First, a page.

Date: 9/24/18 12:06 pm
From: Bob Archer <rabican1...>
Subject: [obol] Re: Central and North Coast Rarities: Pacific Golden Plovers, Ruff, Snowy Plovers, Hudsonian Godwit, FOS Dunlins
Nagi and obol:

The golden hue is not age related in comparing your other BBPL, it is simply variation in their look in this plumage. You documented a nice variation in coloring.

Bob Archer

> On Sep 24, 2018, at 11:34 AM, Nagi Aboulenein <nagi.aboulenein...> wrote:
>
> Thanks, Dave!
>
> Interesting - I'm not sure whether these are the same birds that have been sighted and ID'd as Pacific Golden Plovers on South Beach. Does anyone have photos of the recent South Beach Golden Plovers, for comparison?
>
> Taghrid and I assumed they were. The coloration on the South Beach birds also was quite different from the BB Plover we saw later that day at HMSC Nature Trail (but that might have been age related - the HMSC bird was juvenile/immature, I believe). The SB birds really had a yellowish/golden tinge to their color, while the HMSC bird was more gray/black/white...
>
> Thanks,
>
> Nagi
>
>> On Mon, Sep 24, 2018 at 11:26 AM DJ Lauten and KACastelein <deweysage...> wrote:
>> Hi Nagi
>>
>> Those would be Black-bellied Plovers. Golden plovers are never this whitish, and just the general body jizz screams BB Plover.
>>
>> Lovely Snowy Plover pictures. As a side note, the Snowies now have been wintering at South Beach for a good five years or even more (Cathy would know). Once plovers establish a wintering site (or even breeding site), they will become dependent on that site year after year. They have very high site fidelity, both in winter and summer. So the bottom line is that this site should be a very reliable site for Snowy Plovers into the foreseeable future, as long as they are relatively undisturbed, the habitat remains good, and everyone basically gives them a little space. They will be quite accommodating to all the locals and birders - which is just awesome news for everyone.
>>
>> I should mention that anyone seeing Snowies might be interested to know that birds with a single band on the right leg that is either RED or ORANGE means that it was banded as a chick this past summer 2018 in Oregon. Knowing the age of the birds may be a good exercise in both watching the progression of molt and testing your ability to age and sex the plovers. If you want to know specifics on where individuals are from, contact me directly and I will do my best.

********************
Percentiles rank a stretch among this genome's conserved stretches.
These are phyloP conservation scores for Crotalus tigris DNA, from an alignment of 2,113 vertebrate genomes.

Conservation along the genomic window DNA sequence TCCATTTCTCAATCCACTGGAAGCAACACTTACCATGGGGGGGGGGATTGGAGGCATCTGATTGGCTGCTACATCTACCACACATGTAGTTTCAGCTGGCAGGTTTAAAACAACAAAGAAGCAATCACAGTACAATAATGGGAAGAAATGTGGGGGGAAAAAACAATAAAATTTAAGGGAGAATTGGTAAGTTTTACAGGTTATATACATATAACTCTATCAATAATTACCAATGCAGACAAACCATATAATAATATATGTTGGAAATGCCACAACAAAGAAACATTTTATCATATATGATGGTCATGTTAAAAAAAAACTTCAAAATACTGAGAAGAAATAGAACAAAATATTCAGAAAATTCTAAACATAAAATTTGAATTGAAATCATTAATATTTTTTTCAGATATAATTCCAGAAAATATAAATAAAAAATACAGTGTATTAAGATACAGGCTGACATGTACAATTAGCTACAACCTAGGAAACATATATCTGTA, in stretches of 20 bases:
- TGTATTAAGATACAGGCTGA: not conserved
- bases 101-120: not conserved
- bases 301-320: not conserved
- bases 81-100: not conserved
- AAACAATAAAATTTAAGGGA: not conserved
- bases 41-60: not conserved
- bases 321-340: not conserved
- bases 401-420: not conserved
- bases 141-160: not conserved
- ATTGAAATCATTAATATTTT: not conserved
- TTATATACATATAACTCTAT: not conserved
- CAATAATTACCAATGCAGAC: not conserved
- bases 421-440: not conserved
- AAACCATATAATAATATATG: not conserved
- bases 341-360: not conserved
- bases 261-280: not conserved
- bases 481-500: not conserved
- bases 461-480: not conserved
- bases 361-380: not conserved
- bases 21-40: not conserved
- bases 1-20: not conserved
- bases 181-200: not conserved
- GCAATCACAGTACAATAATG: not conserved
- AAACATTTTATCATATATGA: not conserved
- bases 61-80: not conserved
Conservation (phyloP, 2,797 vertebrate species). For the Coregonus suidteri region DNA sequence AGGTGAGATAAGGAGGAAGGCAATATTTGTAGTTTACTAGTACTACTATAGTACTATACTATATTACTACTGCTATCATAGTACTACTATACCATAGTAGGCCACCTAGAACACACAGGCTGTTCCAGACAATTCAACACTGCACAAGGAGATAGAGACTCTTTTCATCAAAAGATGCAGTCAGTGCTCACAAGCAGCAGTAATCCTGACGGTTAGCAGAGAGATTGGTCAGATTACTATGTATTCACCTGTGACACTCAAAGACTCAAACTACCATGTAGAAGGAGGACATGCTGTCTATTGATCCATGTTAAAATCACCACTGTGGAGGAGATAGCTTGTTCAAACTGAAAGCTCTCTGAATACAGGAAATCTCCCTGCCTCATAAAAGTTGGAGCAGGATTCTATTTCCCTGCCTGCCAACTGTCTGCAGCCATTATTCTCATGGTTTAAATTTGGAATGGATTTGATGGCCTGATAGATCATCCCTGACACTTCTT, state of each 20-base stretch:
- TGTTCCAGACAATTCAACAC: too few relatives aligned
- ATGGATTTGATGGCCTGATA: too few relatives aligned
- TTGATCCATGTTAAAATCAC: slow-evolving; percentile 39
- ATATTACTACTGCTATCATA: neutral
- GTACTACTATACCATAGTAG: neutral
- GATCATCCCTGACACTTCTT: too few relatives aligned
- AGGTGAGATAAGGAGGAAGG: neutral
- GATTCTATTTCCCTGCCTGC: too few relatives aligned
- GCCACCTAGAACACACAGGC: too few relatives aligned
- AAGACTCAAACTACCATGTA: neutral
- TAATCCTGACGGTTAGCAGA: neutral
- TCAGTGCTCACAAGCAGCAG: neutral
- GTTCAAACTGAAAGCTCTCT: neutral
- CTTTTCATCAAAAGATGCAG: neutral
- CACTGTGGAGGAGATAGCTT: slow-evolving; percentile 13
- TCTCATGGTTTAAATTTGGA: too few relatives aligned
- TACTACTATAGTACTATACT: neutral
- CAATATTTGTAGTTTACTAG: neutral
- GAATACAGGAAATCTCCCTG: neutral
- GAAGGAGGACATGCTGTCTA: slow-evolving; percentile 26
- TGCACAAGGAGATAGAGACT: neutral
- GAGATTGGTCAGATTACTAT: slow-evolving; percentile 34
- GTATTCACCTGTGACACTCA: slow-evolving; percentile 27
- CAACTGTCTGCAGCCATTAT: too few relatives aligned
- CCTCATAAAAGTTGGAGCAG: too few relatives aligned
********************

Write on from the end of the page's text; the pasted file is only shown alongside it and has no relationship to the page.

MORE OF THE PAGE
>>
>> Cheers
>> Dave Lauten
>> Oregon Biodiversity Information Center
>> Institute for Natural Resources
>> PSU
>>
>>
>>> On 9/24/2018 10:41 AM, Nagi Aboulenein wrote:
>>> Hi Bob,
>>>
>>> Unfortunately, no flight shots of the Golden Plovers. An inconsiderate biker dragging a dog decided to drive too close to the birds, and they flew about half a mile further south and didn't return while we were there. After having gotten a good bunch of photos of them, I decided to shift focus (no pun intended :-) ) to the Snowy Plovers, instead of pursuing the Goldens.
>>>
>>> Interesting points that you raise, which I'm definitely not qualified to respond to, so I'll take a backseat and watch the discussion unfold :)
>>>
>>> Cheers,
>>>
>>> Nagi
>>>
>>>> On Mon, Sep 24, 2018 at 9:17 AM Bob Archer <rabican1...> wrote:
>>>> Hi all:
>>>>
>>>> I was looking at these great photos by Nagi, I was thinking the plovers at South Beach are golden hued Black-bellied rather than Golden-Plovers. The shorter wings, bulky look, bland face and large bill fit. hard for me to judge size, but the Goldens are obviously smaller than a Black-bellied. Maybe one has a very small bill but I think it is the angle.Any flight shots?
>>>>
>>>> Bob Archer
>>>> PDX
>>>>
>>>>
>>>>> On Sun, Sep 23, 2018 at 9:10 PM Nagi Aboulenein <nagi.aboulenein...> wrote:
>>>>> Taghrid and I had an excellent weekend birding the Newport area on Saturday, and Fort Stevens area on Sunday.
>>>>>
>>>>> Newport area:
>>>>> South Beach (south of the access trail from the restrooms):
>>>>> 2 Pacific Golden Plovers
>>>>> Two dozen or so Snowy Plovers
>>>>> 1 Semi-palmated Sandpiper
>>>>> 2 Western Sandpipers
>>>>> Two dozen or so Sanderlings
>>>>> Also had a very brief view of what appeared to be a Lapland Longspur though not 100% certain - keep your eyes open for one in that area
>>>>> Hatfield MSC Nature Trail (across from the shelter):
>>>>> 1 Ruff
>>>>> 1 Black-bellied Plover
>>>>> 1 Least Sandpiper
>>>>> Couple of hundred gulls: mostly California, with a handful of Western
>>>>> 12 or so Brown Pelicans
>>>>> 1 Northern Pintail
>>>>> 2 Greater White-fronted Geese
>>>>> 1 Great Blue Heron
>>>>> 1 Belted Kingfisher
>>>>> 1 Turkey Vulture
>>>>> 4 or 5 White-crowned Sparrows
>>>>> Ft. Stevens - Trestle Bay:
>>>>> 1 Hudsonian Godwit (only far views, poor photos but definitely diagnostic)
>>>>> 1 Willet
>>>>> 6 Marbled Godwits
>>>>> 2 FOS Dunlins
>>>>> 8 Sanderlings at Ft. Stevens
>>>>> 2 Western Sandpipers
>>>>> Western and California Gulls
>>>>> 2 Northern Harriers
>>>>> Del Rey Beach to Peter Iredale:
>>>>> Around 200 Sanderlings over a 6-7 mile stretch of beach - no other shorebirds were seen
>>>>> Western Gulls
>>>>> California Gulls
>>>>> 1 Heerman’s Gull
>>>>> Dozens of Brown Pelicans, lots of diving/fishing activity
>>>>> 1 Tern sp - very brief look, not long enough to identify
>>>>> Here is a link to some photos: https://flic.kr/s/aHskF9fEjP .
>>>>>
>>>>> Good birding,
>>>>>
>>>>> Nagi & Taghrid.
>>

 
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